Some parents of children with allergies told Business Insider that dub's patch was safe to them because it does not really need to eat an allergy. The company also notes this as a potential benefit on its website, saying that its approach "offers a potentially strong safety profile because of how it works through the skin."
Read more: An experimental treatment for peanut allergies only succeeded in a key process
Tamara Hubbard, a licensed counselor in which nine years old son participated in an ongoing process for the patch, called the "Life-Changing" product. She was primarily drawn to it over other options because the trial was slower and avoided by gastrointestinal side effects, Hbbard said.
A giant question mark
On the other hand, those on the patch would probably not know just how much allergies they can tolerate, because they do not end up eating a "food challenge," they would not eat.
What product a family chooses will likely depend on their own preferences, Hubbard, which specializes in Food Allergy Counseling, among other things, said.
Aimune's Adelman also emphasized the recent perspective in an interview with Business Insider.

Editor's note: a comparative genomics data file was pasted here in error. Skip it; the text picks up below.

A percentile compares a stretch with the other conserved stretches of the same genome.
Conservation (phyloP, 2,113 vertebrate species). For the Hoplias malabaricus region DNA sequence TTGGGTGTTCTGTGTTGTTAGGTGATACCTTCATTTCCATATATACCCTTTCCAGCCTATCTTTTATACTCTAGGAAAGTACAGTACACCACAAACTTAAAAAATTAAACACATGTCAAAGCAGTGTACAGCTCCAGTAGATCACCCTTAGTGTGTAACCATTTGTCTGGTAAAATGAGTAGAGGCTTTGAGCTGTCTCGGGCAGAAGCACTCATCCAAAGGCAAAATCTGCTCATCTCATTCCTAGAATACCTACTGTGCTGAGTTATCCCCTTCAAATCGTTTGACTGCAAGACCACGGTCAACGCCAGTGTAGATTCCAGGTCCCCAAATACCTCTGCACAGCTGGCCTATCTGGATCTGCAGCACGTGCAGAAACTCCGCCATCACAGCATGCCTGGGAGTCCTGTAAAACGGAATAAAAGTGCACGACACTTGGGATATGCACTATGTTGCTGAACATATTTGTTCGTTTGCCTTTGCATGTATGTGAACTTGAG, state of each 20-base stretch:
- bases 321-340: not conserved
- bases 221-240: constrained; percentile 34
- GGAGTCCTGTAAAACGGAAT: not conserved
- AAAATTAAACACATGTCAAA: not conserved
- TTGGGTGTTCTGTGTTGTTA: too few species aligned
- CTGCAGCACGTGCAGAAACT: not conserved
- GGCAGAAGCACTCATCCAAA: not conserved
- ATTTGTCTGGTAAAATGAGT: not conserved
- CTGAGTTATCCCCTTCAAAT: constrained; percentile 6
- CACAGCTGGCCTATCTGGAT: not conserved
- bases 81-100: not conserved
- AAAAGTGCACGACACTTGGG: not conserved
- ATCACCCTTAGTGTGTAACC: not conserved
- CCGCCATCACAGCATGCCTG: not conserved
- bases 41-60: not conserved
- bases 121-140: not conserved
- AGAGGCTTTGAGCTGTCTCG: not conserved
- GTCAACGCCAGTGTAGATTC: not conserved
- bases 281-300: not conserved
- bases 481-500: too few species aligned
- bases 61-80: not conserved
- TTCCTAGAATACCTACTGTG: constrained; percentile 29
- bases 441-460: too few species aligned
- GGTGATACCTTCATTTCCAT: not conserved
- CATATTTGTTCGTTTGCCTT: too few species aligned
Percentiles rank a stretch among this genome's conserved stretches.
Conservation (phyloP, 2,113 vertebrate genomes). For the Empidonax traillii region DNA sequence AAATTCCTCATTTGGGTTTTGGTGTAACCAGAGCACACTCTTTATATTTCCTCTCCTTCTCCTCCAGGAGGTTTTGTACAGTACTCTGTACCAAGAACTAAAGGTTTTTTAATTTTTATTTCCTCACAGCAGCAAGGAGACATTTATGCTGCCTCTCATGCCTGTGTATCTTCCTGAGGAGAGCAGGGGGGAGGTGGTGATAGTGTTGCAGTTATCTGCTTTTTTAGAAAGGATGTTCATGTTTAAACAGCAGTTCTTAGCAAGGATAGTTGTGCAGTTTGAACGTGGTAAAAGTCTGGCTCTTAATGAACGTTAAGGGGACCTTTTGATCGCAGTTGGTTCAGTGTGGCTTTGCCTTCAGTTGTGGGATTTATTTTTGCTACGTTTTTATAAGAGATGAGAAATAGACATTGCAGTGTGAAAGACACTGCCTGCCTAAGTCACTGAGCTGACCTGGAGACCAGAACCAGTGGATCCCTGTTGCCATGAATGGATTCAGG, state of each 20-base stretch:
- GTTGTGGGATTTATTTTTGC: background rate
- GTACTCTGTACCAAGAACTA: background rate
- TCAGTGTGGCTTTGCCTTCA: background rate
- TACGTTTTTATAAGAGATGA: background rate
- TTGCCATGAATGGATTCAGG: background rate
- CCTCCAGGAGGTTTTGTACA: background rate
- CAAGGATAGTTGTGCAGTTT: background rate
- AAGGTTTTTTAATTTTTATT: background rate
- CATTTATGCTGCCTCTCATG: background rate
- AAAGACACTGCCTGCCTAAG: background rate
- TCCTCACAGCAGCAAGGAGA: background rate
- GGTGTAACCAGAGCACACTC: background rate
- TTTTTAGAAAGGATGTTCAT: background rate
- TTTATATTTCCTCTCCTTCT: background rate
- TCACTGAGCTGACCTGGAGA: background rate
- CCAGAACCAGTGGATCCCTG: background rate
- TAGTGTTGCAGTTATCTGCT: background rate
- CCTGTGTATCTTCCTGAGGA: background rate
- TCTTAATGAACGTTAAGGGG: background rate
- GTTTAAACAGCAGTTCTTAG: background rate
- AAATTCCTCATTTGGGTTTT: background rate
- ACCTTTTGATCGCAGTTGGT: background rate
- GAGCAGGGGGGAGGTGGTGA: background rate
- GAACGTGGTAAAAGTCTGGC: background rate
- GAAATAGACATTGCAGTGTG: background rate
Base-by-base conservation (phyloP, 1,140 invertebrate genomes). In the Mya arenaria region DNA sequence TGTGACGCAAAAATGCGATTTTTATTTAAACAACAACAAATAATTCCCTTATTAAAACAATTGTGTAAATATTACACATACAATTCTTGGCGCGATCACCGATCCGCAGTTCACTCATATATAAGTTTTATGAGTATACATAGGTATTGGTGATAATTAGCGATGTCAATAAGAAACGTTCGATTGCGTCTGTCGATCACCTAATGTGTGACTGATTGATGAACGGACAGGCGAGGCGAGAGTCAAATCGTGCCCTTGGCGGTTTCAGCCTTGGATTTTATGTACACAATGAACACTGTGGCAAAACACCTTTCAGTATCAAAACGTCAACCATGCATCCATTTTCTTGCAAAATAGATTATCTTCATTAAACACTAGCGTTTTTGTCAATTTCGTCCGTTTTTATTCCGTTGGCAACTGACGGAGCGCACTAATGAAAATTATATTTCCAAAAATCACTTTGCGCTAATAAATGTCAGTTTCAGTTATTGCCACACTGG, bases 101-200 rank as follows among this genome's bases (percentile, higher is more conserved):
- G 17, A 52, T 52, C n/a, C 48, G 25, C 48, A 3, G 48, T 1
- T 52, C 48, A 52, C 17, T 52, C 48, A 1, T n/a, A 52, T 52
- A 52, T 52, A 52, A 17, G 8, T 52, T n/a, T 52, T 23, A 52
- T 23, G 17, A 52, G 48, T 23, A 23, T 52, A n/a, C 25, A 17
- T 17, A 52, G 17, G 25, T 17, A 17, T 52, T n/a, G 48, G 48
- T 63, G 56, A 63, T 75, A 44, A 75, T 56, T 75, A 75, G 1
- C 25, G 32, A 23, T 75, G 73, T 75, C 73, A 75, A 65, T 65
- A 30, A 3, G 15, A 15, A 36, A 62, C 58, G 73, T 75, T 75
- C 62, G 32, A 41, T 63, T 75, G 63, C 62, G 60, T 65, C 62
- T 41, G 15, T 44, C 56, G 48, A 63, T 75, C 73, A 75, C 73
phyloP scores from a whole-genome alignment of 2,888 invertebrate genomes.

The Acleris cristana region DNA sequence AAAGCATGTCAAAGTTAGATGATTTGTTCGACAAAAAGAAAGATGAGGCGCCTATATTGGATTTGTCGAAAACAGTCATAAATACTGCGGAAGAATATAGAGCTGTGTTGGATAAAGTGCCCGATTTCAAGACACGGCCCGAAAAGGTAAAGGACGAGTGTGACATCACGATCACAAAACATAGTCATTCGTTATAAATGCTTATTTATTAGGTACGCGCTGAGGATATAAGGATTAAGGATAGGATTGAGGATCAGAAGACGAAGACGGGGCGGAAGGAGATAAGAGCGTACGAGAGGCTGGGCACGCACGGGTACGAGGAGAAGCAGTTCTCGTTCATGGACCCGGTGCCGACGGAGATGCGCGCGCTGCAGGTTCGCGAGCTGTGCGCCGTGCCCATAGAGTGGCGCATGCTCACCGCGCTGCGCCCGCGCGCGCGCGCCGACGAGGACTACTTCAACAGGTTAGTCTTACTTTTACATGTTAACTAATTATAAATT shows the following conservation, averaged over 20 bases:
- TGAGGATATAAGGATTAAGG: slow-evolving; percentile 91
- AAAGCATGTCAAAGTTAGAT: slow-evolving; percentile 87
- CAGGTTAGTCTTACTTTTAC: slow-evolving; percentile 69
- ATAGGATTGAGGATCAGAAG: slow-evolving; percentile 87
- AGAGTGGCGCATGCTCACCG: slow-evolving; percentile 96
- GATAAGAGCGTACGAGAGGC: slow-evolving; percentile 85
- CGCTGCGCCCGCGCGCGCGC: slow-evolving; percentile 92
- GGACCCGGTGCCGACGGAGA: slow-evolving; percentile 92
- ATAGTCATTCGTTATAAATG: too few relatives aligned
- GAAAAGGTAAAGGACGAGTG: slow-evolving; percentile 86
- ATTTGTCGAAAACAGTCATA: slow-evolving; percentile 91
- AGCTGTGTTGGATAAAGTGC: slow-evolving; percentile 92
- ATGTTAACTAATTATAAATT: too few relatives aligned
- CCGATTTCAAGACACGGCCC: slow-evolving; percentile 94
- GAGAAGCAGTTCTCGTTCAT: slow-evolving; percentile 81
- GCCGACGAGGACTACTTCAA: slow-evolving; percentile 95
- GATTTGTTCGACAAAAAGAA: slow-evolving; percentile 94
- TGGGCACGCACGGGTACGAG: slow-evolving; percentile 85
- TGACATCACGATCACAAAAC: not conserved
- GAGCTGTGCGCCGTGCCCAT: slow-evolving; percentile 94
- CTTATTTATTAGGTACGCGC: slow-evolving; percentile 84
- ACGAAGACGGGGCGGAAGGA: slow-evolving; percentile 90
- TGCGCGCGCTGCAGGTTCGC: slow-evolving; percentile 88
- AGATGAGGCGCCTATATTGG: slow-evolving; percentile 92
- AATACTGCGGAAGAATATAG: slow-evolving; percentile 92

"I think that the greatest danger to a kid who is Peanut Allergic is coming out in the world and thinking they are protected if they're gone," he said.
Pricing – Another big question mark hovering overhead – may also be an important factor. The Institute for Clinical and Economic Review, a nonprofit that evaluates drug prices, is still reviewing the products and plans to deliver reports on them in the first half of next year.
The companies have not said how much these drugs will cost.
Parents, meanwhile, said they hope everyone wants the products they can get.
"Everybody who has food allergies deserves to have access to living treatment," said Fleischer's allergy lawyer Mandelbaum. "It should be available to everyone."